This week, the Urdd Eisteddfod – a youth festival which celebrates Welsh language and culture – visits Cardiff Bay. Cardiff student, volunteer and competitor Nia Eyre (Welsh 2017-) told us what the Urdd means to her.
Cardiff Bay was transformed into a lively maes for the National Eisteddfod in August last year, and this week the Urdd has taken over the same setting.
The Urdd camps are amazing and unique places. There are four camps: in the Bay in Cardiff, Llangrannog, Cardiganshire, Glan-Llyn near the Bala and a less well known one in Pentre Ifan, Pembrokshire. I’m proud to say that I have stayed at all four.
I’m sure that everyone who has experienced Llangrannog can remember fearing the ‘Black Nun’ – a strange tradition where the older kids went around at night wearing black to scare the younger children! I never did, of course.
Now, as a Cardiff student, I’m so proud to see the Urdd coming to the Bay.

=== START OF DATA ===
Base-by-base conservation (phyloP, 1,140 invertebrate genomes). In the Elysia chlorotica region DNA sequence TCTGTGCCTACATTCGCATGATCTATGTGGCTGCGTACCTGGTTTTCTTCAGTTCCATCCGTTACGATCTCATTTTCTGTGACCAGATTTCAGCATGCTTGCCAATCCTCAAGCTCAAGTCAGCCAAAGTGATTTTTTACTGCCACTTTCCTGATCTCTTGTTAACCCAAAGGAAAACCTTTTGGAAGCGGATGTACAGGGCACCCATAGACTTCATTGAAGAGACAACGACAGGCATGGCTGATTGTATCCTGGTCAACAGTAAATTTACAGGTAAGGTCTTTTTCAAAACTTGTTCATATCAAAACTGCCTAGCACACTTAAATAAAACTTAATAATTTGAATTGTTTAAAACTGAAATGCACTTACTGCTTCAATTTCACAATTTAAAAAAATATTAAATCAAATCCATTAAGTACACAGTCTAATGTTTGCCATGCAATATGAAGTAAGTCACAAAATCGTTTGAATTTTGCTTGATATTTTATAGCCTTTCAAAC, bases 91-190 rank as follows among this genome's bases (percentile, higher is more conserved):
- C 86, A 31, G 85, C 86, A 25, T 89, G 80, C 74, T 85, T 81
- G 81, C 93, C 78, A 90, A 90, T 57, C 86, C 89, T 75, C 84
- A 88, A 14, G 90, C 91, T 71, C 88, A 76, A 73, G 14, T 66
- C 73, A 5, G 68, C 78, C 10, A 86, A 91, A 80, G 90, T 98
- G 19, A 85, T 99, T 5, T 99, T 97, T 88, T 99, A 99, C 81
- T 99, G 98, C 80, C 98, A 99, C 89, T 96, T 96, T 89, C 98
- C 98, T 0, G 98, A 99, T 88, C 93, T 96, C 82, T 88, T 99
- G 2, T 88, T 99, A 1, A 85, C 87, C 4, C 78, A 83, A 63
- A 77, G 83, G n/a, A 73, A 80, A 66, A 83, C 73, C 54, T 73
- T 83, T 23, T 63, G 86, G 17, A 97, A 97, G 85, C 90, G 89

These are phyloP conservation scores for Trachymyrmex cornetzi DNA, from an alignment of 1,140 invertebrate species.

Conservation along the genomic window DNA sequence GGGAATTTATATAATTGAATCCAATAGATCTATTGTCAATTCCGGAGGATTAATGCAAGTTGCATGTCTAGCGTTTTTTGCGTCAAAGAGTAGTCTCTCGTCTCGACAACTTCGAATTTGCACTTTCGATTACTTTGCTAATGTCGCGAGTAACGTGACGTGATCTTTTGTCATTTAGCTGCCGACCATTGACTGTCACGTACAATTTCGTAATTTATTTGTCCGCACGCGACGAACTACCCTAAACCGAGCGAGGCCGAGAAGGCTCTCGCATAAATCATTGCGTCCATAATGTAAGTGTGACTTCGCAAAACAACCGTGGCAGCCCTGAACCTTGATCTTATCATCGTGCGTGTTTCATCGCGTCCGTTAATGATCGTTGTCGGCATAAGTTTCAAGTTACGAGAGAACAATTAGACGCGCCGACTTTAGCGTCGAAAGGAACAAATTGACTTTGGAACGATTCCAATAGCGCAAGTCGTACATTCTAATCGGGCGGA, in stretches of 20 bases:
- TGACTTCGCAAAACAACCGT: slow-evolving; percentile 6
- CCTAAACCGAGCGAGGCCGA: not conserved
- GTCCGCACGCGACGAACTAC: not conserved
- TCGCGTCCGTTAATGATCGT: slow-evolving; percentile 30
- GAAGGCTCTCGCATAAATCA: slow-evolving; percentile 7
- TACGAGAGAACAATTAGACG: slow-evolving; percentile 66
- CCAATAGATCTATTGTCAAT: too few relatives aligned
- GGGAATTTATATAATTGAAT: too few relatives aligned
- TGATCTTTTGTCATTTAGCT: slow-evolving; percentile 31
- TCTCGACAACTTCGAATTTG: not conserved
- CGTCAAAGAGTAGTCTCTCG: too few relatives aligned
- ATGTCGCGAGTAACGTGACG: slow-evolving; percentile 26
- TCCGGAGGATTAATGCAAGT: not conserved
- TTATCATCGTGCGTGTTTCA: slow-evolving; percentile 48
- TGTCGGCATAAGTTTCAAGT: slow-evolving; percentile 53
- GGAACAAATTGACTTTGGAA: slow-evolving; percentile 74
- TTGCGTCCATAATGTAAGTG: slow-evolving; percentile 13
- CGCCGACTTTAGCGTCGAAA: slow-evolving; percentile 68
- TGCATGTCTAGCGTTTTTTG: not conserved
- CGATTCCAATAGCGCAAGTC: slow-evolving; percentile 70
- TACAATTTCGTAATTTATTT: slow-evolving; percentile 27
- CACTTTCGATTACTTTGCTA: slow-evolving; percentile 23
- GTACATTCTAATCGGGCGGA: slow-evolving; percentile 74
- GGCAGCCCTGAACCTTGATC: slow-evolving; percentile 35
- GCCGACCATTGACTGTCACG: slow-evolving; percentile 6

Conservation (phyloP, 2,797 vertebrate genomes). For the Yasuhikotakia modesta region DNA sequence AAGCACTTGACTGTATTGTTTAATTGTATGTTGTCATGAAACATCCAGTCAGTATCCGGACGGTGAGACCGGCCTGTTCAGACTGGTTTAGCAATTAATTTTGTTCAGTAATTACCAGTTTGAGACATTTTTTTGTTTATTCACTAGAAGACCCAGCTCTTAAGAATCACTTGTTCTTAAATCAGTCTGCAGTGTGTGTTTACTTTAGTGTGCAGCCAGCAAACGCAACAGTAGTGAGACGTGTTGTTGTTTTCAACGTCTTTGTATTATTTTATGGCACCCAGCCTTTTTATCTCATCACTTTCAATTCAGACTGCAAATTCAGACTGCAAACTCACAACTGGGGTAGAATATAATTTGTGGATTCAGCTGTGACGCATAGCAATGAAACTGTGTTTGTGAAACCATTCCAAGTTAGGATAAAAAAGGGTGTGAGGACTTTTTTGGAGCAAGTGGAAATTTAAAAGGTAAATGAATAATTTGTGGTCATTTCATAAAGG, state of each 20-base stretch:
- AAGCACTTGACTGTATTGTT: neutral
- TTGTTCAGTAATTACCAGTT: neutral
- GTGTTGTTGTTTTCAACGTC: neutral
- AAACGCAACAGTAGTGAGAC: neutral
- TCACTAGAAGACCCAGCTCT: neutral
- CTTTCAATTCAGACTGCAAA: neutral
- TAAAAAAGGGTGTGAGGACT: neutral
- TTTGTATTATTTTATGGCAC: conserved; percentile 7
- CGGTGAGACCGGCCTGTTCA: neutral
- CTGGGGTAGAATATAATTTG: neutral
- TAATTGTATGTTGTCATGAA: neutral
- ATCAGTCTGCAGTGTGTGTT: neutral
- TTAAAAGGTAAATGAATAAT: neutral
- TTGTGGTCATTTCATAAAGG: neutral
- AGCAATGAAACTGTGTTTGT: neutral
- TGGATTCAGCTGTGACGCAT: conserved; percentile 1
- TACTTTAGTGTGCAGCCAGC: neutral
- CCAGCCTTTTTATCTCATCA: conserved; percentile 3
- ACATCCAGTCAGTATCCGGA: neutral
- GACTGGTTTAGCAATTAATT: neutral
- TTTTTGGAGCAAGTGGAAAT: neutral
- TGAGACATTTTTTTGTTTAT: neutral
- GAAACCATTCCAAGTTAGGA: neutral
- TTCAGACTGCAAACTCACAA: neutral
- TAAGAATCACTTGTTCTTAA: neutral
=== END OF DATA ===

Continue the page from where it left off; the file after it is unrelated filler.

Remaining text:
At the opening concert, I performed on stage at the the Millennium Center with Aelwyd y Waun Ddyfal. It was an incredible (although a bit overwhelming!) experience and I’m so looking forward to competing with them on the final Saturday.
I’ve competed at the Eisteddfod nearly every year since I’ve been old enough to remember, and I hope that we will beat our rivals in a competition or two this time.
But it’s not all about winning: I feel quite comfortable in presenting and speaking publicly, and it’s the fact that I have stepped onto the Urdd stage since I was in primary school that has given me that confidence.
In fact, the Urdd has always helped me to become the person I am. I went to Llangrannog many times as a child, but it was a different experience to go there as a swog [volunteer] with pupils from year 7 when I was in sixth form.
It was great to develop leadership and pastoral skills – to name just a few – and I feel sure I’ll continue to learn with every future visit.
The 2019 Urdd Eisteddfod runs between 27 May-1 June in Cardiff Bay.